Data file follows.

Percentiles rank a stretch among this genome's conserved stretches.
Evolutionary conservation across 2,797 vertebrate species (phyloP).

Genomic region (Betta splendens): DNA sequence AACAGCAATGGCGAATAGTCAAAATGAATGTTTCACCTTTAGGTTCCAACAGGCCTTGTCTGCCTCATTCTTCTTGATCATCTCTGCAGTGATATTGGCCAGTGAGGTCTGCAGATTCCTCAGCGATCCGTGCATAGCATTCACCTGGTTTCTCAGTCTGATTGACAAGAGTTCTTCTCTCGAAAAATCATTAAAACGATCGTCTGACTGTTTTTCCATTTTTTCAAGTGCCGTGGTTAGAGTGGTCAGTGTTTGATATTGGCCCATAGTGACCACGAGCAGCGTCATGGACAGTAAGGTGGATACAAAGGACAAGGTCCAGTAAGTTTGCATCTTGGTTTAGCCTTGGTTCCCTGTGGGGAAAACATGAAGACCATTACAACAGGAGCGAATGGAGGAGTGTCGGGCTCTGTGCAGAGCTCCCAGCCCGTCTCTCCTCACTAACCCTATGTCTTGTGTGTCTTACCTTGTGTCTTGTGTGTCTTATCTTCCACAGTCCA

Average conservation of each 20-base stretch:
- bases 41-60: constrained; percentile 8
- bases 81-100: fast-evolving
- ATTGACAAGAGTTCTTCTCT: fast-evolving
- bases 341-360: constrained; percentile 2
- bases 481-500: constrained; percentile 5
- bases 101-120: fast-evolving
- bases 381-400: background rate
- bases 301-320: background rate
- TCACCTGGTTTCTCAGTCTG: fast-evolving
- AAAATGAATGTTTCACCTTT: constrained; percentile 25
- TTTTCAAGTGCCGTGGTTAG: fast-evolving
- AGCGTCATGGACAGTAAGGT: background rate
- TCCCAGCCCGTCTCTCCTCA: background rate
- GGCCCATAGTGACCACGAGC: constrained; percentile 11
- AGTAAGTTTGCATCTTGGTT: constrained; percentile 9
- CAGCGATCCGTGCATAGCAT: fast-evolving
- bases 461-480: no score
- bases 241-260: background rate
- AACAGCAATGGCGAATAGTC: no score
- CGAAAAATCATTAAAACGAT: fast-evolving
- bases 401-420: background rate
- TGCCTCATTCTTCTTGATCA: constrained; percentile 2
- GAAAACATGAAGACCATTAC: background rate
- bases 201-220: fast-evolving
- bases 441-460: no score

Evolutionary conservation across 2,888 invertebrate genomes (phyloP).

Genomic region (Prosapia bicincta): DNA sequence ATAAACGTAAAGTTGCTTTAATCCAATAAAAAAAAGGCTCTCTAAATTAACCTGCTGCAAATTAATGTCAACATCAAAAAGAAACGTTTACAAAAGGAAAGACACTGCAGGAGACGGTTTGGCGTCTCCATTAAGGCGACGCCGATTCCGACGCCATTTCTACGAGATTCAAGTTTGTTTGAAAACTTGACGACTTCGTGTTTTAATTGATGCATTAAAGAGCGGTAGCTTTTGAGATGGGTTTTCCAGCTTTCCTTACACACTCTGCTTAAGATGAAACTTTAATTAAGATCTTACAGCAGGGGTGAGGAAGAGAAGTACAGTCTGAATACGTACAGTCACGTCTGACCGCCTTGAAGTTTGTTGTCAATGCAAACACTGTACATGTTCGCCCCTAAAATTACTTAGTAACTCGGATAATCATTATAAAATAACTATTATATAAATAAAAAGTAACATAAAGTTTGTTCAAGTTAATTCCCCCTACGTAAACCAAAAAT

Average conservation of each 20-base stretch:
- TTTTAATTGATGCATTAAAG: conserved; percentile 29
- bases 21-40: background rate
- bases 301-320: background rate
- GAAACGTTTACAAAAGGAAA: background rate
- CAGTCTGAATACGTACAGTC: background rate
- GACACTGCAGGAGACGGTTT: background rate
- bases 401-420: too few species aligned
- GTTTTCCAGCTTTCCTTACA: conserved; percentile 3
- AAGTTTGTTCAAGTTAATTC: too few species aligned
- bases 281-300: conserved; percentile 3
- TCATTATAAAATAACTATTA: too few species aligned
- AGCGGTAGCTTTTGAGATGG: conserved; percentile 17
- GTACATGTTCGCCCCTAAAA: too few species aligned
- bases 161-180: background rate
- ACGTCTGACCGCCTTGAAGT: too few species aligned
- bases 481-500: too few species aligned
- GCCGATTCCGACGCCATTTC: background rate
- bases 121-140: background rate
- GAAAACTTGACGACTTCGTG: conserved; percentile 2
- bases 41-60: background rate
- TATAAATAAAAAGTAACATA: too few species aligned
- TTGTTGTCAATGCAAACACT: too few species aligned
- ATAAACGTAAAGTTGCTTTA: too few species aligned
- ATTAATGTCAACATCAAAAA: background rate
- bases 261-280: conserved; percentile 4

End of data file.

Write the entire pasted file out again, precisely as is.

Percentiles rank a stretch among this genome's conserved stretches.
Evolutionary conservation across 2,797 vertebrate species (phyloP).

Genomic region (Betta splendens): DNA sequence AACAGCAATGGCGAATAGTCAAAATGAATGTTTCACCTTTAGGTTCCAACAGGCCTTGTCTGCCTCATTCTTCTTGATCATCTCTGCAGTGATATTGGCCAGTGAGGTCTGCAGATTCCTCAGCGATCCGTGCATAGCATTCACCTGGTTTCTCAGTCTGATTGACAAGAGTTCTTCTCTCGAAAAATCATTAAAACGATCGTCTGACTGTTTTTCCATTTTTTCAAGTGCCGTGGTTAGAGTGGTCAGTGTTTGATATTGGCCCATAGTGACCACGAGCAGCGTCATGGACAGTAAGGTGGATACAAAGGACAAGGTCCAGTAAGTTTGCATCTTGGTTTAGCCTTGGTTCCCTGTGGGGAAAACATGAAGACCATTACAACAGGAGCGAATGGAGGAGTGTCGGGCTCTGTGCAGAGCTCCCAGCCCGTCTCTCCTCACTAACCCTATGTCTTGTGTGTCTTACCTTGTGTCTTGTGTGTCTTATCTTCCACAGTCCA

Average conservation of each 20-base stretch:
- bases 41-60: constrained; percentile 8
- bases 81-100: fast-evolving
- ATTGACAAGAGTTCTTCTCT: fast-evolving
- bases 341-360: constrained; percentile 2
- bases 481-500: constrained; percentile 5
- bases 101-120: fast-evolving
- bases 381-400: background rate
- bases 301-320: background rate
- TCACCTGGTTTCTCAGTCTG: fast-evolving
- AAAATGAATGTTTCACCTTT: constrained; percentile 25
- TTTTCAAGTGCCGTGGTTAG: fast-evolving
- AGCGTCATGGACAGTAAGGT: background rate
- TCCCAGCCCGTCTCTCCTCA: background rate
- GGCCCATAGTGACCACGAGC: constrained; percentile 11
- AGTAAGTTTGCATCTTGGTT: constrained; percentile 9
- CAGCGATCCGTGCATAGCAT: fast-evolving
- bases 461-480: no score
- bases 241-260: background rate
- AACAGCAATGGCGAATAGTC: no score
- CGAAAAATCATTAAAACGAT: fast-evolving
- bases 401-420: background rate
- TGCCTCATTCTTCTTGATCA: constrained; percentile 2
- GAAAACATGAAGACCATTAC: background rate
- bases 201-220: fast-evolving
- bases 441-460: no score

Evolutionary conservation across 2,888 invertebrate genomes (phyloP).

Genomic region (Prosapia bicincta): DNA sequence ATAAACGTAAAGTTGCTTTAATCCAATAAAAAAAAGGCTCTCTAAATTAACCTGCTGCAAATTAATGTCAACATCAAAAAGAAACGTTTACAAAAGGAAAGACACTGCAGGAGACGGTTTGGCGTCTCCATTAAGGCGACGCCGATTCCGACGCCATTTCTACGAGATTCAAGTTTGTTTGAAAACTTGACGACTTCGTGTTTTAATTGATGCATTAAAGAGCGGTAGCTTTTGAGATGGGTTTTCCAGCTTTCCTTACACACTCTGCTTAAGATGAAACTTTAATTAAGATCTTACAGCAGGGGTGAGGAAGAGAAGTACAGTCTGAATACGTACAGTCACGTCTGACCGCCTTGAAGTTTGTTGTCAATGCAAACACTGTACATGTTCGCCCCTAAAATTACTTAGTAACTCGGATAATCATTATAAAATAACTATTATATAAATAAAAAGTAACATAAAGTTTGTTCAAGTTAATTCCCCCTACGTAAACCAAAAAT

Average conservation of each 20-base stretch:
- TTTTAATTGATGCATTAAAG: conserved; percentile 29
- bases 21-40: background rate
- bases 301-320: background rate
- GAAACGTTTACAAAAGGAAA: background rate
- CAGTCTGAATACGTACAGTC: background rate
- GACACTGCAGGAGACGGTTT: background rate
- bases 401-420: too few species aligned
- GTTTTCCAGCTTTCCTTACA: conserved; percentile 3
- AAGTTTGTTCAAGTTAATTC: too few species aligned
- bases 281-300: conserved; percentile 3
- TCATTATAAAATAACTATTA: too few species aligned
- AGCGGTAGCTTTTGAGATGG: conserved; percentile 17
- GTACATGTTCGCCCCTAAAA: too few species aligned
- bases 161-180: background rate
- ACGTCTGACCGCCTTGAAGT: too few species aligned
- bases 481-500: too few species aligned
- GCCGATTCCGACGCCATTTC: background rate
- bases 121-140: background rate
- GAAAACTTGACGACTTCGTG: conserved; percentile 2
- bases 41-60: background rate
- TATAAATAAAAAGTAACATA: too few species aligned
- TTGTTGTCAATGCAAACACT: too few species aligned
- ATAAACGTAAAGTTGCTTTA: too few species aligned
- ATTAATGTCAACATCAAAAA: background rate
- bases 261-280: conserved; percentile 4